Olden, meanwhile, was particularly inspired by guitarist and singer-songwriter Jackie Venson. “I’ve never seen a Black woman play the guitar like that, and the fact that she could do that, and I can learn from that … there was just an instant connection,” Olden said. “Watching those Black women perform in music, that sparked so much inspiration in me, and it just made me want to keep going … and not give up, because I want to be on that stage one day.”

Through Black Girls Play, students have also gotten to take the lead in producing a concert for the West Oakland Youth Center’s Juneteenth festival. The students were given a budget, researched and booked the performers of their choice, and worked as emcees and stage managers during the performance.

“It was a little hectic because I had no experience in that field,” Moore said. “But my journey personally going through that process and creating the concert was amazing. I feel like being a performer, being a musician, I should know all the puzzle pieces that go into creating a stage.”

Black Girls Play also offers confidence-boosting performance opportunities that students might not otherwise get. Olden’s high school doesn’t have any music programs. “Once elementary, middle school ended, I was basically stranded and had no place to play music, except for in my room,” she said. So Olden asked her school counselor to refer her to a music program. The counselor suggested Black Girls Play. Soon after she joined the program, Olden performed and sang her original songs on the guitar.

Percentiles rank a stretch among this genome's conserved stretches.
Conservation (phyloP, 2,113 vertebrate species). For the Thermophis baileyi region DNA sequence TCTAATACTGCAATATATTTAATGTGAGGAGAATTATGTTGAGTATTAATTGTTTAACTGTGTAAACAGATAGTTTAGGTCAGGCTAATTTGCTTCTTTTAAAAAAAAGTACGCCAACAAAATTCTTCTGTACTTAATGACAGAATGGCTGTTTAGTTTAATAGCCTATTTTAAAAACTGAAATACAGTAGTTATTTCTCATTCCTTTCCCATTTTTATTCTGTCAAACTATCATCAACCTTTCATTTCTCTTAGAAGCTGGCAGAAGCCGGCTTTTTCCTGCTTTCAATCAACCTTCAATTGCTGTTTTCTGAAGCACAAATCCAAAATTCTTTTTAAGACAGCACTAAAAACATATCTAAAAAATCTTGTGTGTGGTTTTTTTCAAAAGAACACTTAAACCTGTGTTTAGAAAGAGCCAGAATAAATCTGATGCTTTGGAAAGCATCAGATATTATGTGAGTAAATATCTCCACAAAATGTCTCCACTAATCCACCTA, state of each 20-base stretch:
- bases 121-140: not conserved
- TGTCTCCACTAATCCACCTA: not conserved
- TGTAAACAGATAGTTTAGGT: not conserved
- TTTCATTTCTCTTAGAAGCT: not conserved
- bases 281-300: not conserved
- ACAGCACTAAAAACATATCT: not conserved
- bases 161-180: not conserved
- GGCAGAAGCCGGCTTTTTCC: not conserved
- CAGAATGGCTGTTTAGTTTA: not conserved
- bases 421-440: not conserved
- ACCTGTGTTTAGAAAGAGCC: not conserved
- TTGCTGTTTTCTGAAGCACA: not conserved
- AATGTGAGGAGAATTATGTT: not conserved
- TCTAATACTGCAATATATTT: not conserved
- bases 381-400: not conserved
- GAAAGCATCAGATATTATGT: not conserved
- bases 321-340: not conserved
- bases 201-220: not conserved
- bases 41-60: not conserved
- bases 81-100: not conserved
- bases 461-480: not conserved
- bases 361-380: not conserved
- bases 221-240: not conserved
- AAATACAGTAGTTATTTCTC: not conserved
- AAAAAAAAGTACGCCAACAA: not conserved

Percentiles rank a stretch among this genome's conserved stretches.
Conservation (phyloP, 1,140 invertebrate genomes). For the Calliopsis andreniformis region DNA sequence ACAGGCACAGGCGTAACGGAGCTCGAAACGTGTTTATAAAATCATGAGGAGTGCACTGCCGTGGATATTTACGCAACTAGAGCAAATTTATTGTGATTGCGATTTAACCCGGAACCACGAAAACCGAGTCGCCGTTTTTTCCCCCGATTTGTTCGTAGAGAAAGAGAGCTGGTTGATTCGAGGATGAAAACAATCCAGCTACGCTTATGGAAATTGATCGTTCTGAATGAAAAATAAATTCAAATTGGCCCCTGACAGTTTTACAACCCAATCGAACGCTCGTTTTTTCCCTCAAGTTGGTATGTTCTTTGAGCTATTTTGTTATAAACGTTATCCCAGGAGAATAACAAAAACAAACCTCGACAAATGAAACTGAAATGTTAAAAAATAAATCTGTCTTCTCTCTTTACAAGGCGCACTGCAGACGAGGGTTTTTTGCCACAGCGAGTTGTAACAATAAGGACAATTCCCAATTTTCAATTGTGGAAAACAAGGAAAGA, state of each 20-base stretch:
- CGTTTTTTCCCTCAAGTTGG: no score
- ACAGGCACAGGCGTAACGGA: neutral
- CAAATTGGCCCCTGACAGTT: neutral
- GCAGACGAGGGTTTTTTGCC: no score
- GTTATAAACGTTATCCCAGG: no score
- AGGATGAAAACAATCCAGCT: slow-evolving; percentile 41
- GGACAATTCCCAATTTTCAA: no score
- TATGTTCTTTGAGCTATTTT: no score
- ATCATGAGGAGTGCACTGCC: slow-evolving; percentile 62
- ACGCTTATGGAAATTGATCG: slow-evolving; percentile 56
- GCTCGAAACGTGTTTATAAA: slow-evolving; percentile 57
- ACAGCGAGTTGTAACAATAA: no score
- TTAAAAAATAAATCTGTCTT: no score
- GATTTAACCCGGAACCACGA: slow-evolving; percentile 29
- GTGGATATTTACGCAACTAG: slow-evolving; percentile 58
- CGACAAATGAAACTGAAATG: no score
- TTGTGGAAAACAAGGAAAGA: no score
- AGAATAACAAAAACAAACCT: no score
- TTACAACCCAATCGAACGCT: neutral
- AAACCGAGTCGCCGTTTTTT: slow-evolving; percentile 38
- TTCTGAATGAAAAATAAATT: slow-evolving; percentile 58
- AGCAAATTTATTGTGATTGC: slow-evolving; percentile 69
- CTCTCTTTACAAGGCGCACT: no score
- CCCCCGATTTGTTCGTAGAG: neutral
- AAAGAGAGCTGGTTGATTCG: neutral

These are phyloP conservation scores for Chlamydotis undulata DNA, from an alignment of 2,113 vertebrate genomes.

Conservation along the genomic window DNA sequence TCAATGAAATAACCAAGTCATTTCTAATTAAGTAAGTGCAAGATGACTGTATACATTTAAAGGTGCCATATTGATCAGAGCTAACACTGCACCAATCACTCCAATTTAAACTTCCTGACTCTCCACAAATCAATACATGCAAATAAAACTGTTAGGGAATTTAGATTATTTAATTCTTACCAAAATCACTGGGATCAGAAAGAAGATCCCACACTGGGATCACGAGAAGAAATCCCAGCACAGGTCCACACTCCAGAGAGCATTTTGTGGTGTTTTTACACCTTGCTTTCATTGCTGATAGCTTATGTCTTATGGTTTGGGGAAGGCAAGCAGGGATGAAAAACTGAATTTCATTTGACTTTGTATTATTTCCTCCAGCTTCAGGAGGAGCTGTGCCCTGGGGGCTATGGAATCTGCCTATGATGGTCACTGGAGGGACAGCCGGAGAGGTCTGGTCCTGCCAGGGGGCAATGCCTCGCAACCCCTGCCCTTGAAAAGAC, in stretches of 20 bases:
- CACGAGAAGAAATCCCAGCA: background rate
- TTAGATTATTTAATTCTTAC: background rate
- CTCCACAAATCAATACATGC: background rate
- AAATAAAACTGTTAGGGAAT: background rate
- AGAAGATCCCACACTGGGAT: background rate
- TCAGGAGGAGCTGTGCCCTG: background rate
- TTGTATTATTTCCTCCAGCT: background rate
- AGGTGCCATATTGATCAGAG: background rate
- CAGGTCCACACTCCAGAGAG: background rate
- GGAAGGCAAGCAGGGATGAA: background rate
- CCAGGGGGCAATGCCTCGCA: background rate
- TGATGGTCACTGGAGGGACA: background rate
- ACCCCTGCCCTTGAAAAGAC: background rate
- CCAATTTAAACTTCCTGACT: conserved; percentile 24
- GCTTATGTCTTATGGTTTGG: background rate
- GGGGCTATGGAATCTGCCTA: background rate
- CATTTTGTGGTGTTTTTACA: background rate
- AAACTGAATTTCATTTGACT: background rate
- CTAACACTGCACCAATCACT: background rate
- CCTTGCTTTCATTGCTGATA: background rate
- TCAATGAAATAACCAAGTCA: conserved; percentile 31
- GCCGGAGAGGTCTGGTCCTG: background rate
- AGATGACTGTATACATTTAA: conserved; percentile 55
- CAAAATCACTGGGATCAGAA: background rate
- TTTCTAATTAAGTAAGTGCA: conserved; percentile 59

“I was nervous, but it was a lot of fun,” Olden said. “I got the audience to sing it with me, and now I’m getting better at being able to even speak in front of people now, and even share my music with other people … it was the first time ever I’ve shared it outside of my room or home.” Olden is headed to college next year, where she plans to continue studying the guitar.

Both Olden and Moore remarked that the environment at Black Girls Play is unlike any other they’ve been in. Moore recalled that in elementary school, she was one of only a few Black students in her band class. Black Girls Play is the only place where she can be surrounded entirely by other Black girls.

“Coming here is, it’s that safe space,” Moore said. “It really is. And the energy is so different. It’s like no other. It’s so amazing … for all of us to just come together and gather round, and I get to look at everybody in the room and say, ‘Wow, she looks just like me.'”

Olden agreed. “Being around other Black musicians, I’ve never had that before,” she said. “And having access to someone where we could just call each other up and we could just meet up somewhere and just play, and also have some type of connection — that is so amazing, and something I’ve never thought I could even have in my life.”